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There is no doubt that company policies can impact company culture. They can support culture, help to build a framework for some cultural changes, or they can destroy a culture. However, what should come first is the culture, then adopt policies that support that culture. Culture being defined as the values, beliefs and assumptions typically of the top leader (s) that become embedded in virtually everything we do at the company.
Letting culture drive policies can present an interesting dilemma for HR Professionals since there are many other factors that also drive policy development, such as:
The decisions you make around these factors and the resulting policies and procedures will impact the culture in your company. So let's review a few typical policy areas to see how you can keep our policies in line with culture.
Basically the law regarding treatment of employees is EEO which holds that virtually all employment matters should be free from harassment or discrimination. Beyond that there are many options. The best policy/practice is to treat all employees with respect and fairness. You can demand that they follow policies/procedures; or you can create a culture and environment where employees feel valued and want to uphold company guidelines. Which one is more appealing to you?
A culture that welcomes employee suggestions, gives employees some latitude in making decisions, and encourages employees to learn from their mistakes will create an environment where growth and development are more likely. Do you promote teamwork toward the company goals as well as rewarding personal achievement?
Managers are responsible for communicating and upholding the company culture. Environments where employees are not held accountable, whether managers or employees, can result in poor morale and affect the whole organization.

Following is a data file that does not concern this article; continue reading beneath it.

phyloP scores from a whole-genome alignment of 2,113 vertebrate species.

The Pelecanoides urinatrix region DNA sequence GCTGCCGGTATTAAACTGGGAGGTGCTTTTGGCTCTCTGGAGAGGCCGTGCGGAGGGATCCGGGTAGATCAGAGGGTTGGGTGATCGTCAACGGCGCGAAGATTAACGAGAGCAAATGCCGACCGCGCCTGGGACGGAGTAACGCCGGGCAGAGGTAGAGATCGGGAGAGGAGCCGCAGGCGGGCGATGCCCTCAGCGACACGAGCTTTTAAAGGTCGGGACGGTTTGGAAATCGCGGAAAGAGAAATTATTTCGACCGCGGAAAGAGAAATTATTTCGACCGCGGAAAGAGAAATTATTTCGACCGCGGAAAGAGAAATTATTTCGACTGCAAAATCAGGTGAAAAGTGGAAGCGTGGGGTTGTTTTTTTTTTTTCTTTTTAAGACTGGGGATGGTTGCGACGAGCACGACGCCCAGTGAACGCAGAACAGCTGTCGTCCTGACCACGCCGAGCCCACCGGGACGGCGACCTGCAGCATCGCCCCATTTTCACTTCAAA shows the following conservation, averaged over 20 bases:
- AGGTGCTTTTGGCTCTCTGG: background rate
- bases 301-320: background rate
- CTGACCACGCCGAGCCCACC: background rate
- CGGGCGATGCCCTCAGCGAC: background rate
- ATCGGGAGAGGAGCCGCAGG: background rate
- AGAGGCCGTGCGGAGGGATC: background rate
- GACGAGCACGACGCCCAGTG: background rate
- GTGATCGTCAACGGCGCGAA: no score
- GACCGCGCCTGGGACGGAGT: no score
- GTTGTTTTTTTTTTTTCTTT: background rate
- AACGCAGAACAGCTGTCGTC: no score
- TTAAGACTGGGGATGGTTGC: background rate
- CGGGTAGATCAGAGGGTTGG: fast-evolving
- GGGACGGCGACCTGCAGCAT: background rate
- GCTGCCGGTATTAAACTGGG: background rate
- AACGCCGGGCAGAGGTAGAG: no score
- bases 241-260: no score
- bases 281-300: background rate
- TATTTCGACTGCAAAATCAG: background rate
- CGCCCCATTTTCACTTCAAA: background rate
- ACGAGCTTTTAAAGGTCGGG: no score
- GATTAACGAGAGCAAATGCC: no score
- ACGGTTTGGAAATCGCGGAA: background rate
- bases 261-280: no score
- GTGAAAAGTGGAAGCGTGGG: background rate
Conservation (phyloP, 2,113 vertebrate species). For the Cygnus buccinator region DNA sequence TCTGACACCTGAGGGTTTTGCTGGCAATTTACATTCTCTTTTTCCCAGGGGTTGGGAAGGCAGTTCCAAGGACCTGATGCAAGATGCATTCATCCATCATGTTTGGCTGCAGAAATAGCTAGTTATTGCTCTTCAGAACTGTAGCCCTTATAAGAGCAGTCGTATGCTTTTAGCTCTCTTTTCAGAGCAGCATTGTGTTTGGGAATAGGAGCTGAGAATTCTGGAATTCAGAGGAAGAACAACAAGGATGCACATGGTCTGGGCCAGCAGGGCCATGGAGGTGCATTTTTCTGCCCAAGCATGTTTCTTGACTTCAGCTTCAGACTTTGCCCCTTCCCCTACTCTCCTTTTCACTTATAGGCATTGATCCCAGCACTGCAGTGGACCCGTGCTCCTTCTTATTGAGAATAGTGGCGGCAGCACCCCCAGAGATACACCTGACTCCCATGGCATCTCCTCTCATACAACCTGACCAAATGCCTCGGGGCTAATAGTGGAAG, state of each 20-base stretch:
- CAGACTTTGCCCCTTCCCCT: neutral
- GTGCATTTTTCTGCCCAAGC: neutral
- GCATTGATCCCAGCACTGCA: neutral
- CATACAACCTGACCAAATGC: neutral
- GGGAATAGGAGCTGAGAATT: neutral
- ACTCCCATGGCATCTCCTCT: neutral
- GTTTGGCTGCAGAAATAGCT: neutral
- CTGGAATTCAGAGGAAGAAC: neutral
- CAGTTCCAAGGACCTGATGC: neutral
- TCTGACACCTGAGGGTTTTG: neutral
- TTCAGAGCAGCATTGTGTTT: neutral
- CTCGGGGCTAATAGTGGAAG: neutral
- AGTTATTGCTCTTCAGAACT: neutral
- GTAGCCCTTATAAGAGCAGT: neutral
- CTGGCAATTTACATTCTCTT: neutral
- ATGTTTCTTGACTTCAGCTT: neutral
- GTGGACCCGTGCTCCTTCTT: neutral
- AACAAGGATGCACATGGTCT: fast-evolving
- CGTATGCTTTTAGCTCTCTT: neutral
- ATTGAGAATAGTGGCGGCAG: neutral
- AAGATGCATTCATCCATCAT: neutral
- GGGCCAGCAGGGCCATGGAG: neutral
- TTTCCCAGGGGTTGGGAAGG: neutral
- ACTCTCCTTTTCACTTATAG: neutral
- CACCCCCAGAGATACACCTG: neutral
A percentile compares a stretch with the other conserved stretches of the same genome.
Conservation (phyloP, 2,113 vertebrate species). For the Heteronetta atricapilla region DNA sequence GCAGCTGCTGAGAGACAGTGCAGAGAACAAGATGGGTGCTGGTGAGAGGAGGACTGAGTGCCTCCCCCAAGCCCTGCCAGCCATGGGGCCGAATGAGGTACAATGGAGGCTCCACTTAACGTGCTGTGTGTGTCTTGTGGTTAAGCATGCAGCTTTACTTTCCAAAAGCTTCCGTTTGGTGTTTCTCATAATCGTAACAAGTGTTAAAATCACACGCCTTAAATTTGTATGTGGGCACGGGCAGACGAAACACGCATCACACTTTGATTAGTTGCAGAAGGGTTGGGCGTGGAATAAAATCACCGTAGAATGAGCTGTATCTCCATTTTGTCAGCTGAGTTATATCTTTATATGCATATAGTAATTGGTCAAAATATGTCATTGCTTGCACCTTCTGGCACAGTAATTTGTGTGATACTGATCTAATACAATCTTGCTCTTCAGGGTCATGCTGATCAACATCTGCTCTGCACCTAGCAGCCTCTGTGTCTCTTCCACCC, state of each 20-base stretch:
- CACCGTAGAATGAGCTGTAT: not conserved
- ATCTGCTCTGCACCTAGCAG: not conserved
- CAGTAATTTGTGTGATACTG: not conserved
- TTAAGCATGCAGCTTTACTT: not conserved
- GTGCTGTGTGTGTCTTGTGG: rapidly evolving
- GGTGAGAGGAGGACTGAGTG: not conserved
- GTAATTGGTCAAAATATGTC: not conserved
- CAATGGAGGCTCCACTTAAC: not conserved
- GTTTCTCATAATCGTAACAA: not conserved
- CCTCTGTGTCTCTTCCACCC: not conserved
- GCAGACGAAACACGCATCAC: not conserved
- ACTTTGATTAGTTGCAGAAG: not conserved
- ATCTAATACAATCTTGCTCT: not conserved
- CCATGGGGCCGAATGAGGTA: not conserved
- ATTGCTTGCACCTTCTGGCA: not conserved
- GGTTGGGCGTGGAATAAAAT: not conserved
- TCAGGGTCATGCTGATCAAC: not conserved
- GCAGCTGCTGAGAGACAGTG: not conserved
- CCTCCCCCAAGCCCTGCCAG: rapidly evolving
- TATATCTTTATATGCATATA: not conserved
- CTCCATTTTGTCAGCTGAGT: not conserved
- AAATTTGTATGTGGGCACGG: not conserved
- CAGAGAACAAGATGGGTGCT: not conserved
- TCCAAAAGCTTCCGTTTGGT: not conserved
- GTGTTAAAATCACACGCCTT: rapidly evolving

Various laws govern some policy provisions (ex. Wage & Hour laws). For example, the law says, with very few exceptions, exempt employees are paid on a salary basis and that partial day deductions may not be made from the salary (except FMLA). However, employers are permitted to substitute paid time off as long as the employee gets the equivalent of their salary. How does that practice fit your culture?
Some employers require exempt employees to substitute their paid leave (vacation, sick, or PTO) if they are absent during any part of the day for medical appointments or other appointments. Others require substitution if the employee is gone more than a half day. Still others do not require substitution at all, they just pay the employees, and deal with it as a management issue if it becomes excessive. These are all legal options. What works best for your company? Do you have a culture that requires employees to account for every absence? If not then incorporating a policy that requires substitution might not make sense. Do employees generally work 8-5 (or your normal hours) or are they expected to work as long as required to finish projects? Do you allow flexibility in scheduling as long as the work is accomplished on time?
Although you may use a guide such as CAI’s Employee Handbook Guide in developing your policies, they should be adapted in a communication style and tone that reflects your company's values.
I could go on and on. My main point is that your culture affects your ability to attract and retain talent and if you're not careful your policies can do the exact opposite. It's very easy to let one of the other factors push your policy into conflict with your culture, and the more policies you have like that the more your culture will suffer. And with technology your culture is much more transparent allowing potential customers, applicants, and vendors to see how you operate. Employees or former employees rate you on GlassDoor; Angie’s List, the Better Business Bureau and other sites rate performance/service; some government agencies (EEOC, OSHA, W&H) expose violations on their websites. There are also sites that list the BEST places to work, preferred employers, family-friendly workplaces, companies who “go green”, those that hire veterans, etc.
So hold the mirror up to your culture and see if you like the picture that others will see, or if there are some areas that may need a makeover. Call me if you need help thinking through your various policy options.